New Texas Exes CEO to make organization more representative

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The Texas Exes appointed its first female CEO and executive director. Leslie Cedar will begin working to expand the organization’s alumni outreach July 1.

Cedar said having a woman serve as executive director was an important step toward furthering the alumni association’s goal of representing the demographics of the University’s graduates.

“As half our students and future alumni are female, I do believe a female in the role is a significant move towards furthering that goal,” Cedar said.

Cedar graduated from the University of Texas with a bachelor’s in architectural studies in 1989 and earned an MBA in 1998 from the McCombs School of Business. She was chosen by a search committee of former presidents of the Texas Exes and current president Richard Leshin.

“[Cedar] will serve as the voice of the alumni with the University and the Board of Regents,” Leshin said. “She’s aware of social media today and can use it to help us communicate with our younger alumni, and hopefully we can get our older alumni to do the same thing.”

Jim Boon, who served as executive director for 16 years, left the position to head the Texas Exes Scholarship Foundation. He said the executive director must manage several key programs, including scholarship organizations, and communicate with alumni from Texas Exes chapters throughout the country.

“Whoever is sitting in that chair has got to be responsive to alumni as well as faculty, students and the administration at the University of Texas,” Boon said. “We have multiple constituents, and being able to deal with all of those at the same time is a really important criteria.”

Boon said because the University has more students graduating today than in the past, the Texas Exes must use modern forms of outreach, such as social media, in order to be responsive to the rising percentage of young alumni. He said he feels Cedar’s background in marketing and technology will make her a good fit for the job.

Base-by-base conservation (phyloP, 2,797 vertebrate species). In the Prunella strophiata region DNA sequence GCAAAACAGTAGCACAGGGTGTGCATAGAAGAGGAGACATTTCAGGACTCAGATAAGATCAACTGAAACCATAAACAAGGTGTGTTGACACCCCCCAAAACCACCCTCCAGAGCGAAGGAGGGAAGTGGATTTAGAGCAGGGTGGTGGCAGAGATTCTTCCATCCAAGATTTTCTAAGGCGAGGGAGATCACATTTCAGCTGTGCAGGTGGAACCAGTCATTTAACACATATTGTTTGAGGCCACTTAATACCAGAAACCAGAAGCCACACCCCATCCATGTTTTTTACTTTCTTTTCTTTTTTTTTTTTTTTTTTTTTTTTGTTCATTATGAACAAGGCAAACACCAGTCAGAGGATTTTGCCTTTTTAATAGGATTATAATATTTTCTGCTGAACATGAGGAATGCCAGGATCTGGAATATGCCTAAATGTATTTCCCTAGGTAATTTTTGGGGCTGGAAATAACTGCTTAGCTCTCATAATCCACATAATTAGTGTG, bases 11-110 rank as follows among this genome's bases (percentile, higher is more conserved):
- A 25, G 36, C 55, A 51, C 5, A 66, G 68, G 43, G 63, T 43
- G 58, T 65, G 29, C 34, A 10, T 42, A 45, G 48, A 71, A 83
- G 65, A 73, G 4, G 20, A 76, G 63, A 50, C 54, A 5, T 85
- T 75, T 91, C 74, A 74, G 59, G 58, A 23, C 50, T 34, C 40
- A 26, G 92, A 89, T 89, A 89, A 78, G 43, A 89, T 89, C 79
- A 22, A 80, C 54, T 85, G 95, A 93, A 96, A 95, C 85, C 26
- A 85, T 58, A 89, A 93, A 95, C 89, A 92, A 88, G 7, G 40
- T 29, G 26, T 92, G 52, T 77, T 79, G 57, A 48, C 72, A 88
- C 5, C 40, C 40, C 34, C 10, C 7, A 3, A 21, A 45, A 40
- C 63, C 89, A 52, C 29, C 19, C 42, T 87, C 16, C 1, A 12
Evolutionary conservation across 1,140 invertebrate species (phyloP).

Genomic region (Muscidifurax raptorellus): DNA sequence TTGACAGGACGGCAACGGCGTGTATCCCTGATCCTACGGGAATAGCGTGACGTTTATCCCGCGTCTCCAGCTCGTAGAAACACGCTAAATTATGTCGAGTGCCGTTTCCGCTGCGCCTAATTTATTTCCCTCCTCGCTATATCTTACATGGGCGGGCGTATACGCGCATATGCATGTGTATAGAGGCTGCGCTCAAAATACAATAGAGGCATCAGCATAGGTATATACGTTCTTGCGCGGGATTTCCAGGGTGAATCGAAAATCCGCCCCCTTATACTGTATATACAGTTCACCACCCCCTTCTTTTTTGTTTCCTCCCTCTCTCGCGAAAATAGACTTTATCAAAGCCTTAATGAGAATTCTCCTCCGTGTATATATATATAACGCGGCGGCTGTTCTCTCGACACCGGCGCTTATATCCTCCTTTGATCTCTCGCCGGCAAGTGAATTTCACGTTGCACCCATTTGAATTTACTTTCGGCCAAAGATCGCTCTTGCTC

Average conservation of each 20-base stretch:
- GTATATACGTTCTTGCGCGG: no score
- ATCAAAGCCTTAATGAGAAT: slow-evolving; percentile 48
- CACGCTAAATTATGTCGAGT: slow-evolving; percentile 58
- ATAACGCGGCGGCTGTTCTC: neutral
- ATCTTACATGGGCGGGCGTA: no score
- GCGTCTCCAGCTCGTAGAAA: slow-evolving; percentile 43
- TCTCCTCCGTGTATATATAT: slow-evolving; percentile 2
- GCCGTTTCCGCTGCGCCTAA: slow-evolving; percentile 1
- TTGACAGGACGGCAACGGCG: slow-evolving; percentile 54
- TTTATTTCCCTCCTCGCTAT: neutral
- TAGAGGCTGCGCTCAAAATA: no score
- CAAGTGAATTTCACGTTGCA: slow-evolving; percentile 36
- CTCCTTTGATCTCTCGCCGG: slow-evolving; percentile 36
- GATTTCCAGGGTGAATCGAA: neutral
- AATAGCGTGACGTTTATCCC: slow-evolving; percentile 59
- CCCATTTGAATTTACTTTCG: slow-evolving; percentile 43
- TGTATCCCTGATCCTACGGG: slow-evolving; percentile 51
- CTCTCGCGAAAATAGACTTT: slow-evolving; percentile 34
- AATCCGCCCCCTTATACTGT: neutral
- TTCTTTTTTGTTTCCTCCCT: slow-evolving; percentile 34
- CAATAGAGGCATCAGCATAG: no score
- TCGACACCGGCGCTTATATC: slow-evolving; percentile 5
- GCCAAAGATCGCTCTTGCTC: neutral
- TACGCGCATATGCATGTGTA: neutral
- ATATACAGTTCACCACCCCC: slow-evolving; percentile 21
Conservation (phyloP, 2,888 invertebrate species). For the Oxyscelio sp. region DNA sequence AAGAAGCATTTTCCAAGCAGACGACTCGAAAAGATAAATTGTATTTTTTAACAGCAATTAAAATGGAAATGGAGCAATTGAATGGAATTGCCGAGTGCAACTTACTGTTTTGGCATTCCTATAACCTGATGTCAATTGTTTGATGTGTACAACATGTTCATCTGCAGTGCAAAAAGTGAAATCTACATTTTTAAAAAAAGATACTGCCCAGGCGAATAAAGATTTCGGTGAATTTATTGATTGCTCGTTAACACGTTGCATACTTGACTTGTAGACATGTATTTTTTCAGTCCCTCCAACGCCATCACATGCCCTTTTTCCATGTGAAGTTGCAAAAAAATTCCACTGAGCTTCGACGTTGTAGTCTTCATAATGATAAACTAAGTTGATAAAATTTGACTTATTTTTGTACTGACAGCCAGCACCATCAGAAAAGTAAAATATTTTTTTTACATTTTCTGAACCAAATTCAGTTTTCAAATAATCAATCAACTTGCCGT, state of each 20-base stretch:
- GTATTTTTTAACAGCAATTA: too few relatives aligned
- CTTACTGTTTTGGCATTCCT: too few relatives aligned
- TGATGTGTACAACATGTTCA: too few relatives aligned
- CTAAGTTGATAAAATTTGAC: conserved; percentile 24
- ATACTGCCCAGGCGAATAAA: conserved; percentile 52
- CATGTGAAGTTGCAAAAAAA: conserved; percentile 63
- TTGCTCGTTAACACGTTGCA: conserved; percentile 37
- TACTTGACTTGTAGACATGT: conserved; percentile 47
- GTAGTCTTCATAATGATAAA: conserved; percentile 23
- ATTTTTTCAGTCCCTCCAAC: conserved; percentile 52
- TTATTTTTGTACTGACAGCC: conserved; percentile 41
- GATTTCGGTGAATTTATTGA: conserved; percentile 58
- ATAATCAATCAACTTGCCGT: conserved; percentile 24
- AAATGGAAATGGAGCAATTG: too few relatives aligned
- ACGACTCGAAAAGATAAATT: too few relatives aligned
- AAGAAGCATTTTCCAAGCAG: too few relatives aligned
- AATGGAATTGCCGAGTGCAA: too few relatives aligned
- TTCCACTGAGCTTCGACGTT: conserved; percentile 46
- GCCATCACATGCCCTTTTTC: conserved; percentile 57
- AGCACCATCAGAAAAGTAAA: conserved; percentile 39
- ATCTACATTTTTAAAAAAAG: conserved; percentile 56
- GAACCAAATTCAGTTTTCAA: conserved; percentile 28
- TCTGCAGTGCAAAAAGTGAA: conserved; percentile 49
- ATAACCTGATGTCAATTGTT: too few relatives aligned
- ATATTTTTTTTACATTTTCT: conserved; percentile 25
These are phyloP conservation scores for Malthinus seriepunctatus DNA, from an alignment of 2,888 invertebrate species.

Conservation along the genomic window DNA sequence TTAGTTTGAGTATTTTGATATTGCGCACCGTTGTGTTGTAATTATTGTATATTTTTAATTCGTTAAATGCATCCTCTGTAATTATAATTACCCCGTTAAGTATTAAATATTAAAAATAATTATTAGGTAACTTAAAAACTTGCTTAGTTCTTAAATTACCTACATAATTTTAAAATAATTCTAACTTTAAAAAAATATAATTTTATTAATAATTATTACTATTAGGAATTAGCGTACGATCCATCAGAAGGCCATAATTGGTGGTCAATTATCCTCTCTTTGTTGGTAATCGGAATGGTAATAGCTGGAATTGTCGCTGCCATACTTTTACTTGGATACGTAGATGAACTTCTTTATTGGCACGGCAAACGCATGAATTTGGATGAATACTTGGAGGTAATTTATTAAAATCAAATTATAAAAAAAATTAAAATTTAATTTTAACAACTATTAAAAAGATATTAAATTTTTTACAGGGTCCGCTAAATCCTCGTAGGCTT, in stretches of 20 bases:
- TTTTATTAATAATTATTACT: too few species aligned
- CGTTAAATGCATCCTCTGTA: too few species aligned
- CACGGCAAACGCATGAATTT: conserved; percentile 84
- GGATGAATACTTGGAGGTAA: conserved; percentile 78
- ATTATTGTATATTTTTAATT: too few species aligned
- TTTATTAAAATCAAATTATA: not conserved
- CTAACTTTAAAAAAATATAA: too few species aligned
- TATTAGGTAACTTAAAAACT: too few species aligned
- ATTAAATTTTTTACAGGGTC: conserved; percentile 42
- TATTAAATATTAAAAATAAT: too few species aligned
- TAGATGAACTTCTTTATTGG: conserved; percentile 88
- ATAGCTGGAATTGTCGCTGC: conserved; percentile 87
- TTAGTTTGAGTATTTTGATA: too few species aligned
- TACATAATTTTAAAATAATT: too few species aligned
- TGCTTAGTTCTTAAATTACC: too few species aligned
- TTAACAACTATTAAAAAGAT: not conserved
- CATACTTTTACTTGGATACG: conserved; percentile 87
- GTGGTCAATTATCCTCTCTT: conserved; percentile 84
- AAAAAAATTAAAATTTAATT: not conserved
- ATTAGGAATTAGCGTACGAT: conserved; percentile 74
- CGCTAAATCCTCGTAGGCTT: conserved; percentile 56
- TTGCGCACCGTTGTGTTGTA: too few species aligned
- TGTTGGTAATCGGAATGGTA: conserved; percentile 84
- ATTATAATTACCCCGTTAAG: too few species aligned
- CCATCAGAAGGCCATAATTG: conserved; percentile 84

“The students are future alumni, so the better job the alumni association can do as far as communicating with them while they’re still at the University and make them aware of programs that will be available to them, those are ways to enhance the student experience,” he said.

Cedar said her prior work experience expanded her skills of how to develop networks which are meaningful and useful to the community they serve, and she looks forward to applying that experience in working with the Texas Exes.

“My degrees from UT are as important of variables as my work experience in the equation,” she said. “I got connected to a great professional network of friends and peers that have helped me immensely in my career, which goes to show it’s all about the relationships.”

Leshin said he hopes the new leadership will provide increased communication between current students and alumni, and get more students involved in the Texas Exes Student Chapter.

“It always helps when the Legislature is in session and we have alumni that are pushing to give the University more visibility on a positive level,” Leshin said. “[The new leadership] will help get more people involved, spread our word, and help the University in different areas.”